The following Dispute Resolution Q&A provides comprehensive and up to date legal information covering:
In conducting our research we have made assumptions that A owes money to B and focussed on when, in this scenario, A’s payment obligation to B is discharged and whether (i) B’s delay in cashing the cheque makes a difference and (ii) whether the timing of discharge of A’s obligation is different where A has tendered payment by way of electronic transfer of money, such as an internet instruction by A to his bank to pay the sum to B.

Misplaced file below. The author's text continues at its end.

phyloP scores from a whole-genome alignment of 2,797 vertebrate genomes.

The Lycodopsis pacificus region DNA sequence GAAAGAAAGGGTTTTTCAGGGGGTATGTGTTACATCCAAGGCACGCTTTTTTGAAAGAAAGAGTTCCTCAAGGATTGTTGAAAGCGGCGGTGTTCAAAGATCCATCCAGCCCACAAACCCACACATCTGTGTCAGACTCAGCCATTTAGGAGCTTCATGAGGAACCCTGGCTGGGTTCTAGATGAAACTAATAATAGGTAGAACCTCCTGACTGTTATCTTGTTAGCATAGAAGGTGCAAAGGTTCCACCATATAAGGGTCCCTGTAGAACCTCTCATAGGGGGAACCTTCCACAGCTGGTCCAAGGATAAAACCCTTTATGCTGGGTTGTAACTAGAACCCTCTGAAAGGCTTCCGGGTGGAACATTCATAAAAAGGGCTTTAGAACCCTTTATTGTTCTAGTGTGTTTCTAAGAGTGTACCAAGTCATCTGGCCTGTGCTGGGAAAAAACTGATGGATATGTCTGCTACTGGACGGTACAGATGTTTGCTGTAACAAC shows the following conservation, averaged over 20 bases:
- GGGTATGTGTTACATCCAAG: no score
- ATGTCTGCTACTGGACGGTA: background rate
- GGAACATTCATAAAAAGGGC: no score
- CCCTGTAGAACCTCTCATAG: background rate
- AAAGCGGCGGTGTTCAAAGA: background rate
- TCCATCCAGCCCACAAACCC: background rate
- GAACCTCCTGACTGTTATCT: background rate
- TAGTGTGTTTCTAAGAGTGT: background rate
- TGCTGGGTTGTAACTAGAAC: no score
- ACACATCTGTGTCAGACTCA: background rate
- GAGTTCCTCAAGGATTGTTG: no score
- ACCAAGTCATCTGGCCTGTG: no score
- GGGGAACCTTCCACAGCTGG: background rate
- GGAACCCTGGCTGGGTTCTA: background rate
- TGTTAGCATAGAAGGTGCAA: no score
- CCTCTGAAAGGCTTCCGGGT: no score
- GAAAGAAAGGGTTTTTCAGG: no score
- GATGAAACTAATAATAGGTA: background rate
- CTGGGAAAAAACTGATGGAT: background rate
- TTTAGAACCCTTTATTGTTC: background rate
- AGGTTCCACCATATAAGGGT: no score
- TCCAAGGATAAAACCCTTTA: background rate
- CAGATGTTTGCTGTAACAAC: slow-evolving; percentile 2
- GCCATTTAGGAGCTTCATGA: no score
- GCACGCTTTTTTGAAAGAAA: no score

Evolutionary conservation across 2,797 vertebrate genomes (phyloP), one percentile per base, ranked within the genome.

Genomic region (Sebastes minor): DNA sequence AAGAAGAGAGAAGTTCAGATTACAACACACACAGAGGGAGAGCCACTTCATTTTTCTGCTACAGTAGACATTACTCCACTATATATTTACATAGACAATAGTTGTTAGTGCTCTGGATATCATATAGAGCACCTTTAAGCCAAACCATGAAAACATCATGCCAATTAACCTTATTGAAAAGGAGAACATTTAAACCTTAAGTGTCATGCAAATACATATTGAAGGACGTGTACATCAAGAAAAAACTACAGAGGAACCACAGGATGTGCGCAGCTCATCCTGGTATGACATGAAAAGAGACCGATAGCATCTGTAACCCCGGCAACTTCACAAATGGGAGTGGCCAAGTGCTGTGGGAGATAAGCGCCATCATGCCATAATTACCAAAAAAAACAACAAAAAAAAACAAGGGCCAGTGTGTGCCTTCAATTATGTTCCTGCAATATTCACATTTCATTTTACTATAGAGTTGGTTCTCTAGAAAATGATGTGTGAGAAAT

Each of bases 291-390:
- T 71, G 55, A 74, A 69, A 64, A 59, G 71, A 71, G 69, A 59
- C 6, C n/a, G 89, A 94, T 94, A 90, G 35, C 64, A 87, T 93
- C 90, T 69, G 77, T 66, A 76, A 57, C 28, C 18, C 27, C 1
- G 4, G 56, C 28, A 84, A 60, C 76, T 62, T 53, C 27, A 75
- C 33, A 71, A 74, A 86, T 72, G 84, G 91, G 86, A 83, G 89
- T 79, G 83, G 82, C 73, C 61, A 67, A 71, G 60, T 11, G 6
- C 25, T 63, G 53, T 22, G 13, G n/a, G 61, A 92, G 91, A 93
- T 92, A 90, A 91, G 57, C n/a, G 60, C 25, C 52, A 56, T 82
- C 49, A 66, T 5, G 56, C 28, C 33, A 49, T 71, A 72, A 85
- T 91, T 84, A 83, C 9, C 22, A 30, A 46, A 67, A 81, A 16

In most cases, A is freed from liability for non-performance of a contract if he makes an unconditional tender or offer of performance in accordance with the terms of his promise and B refuses to accept performance, provided that the tender is made under such circumstances that the other party has a reasonable opportunity of examining the performance tendered in order to ascertain that it conforms to the contract. However, a tender of money does not discharge a debt.
Where A promises to pay a specific sum of money to B, the debt is not discharged by a tender of payment. If B subsequently sues for the debt,
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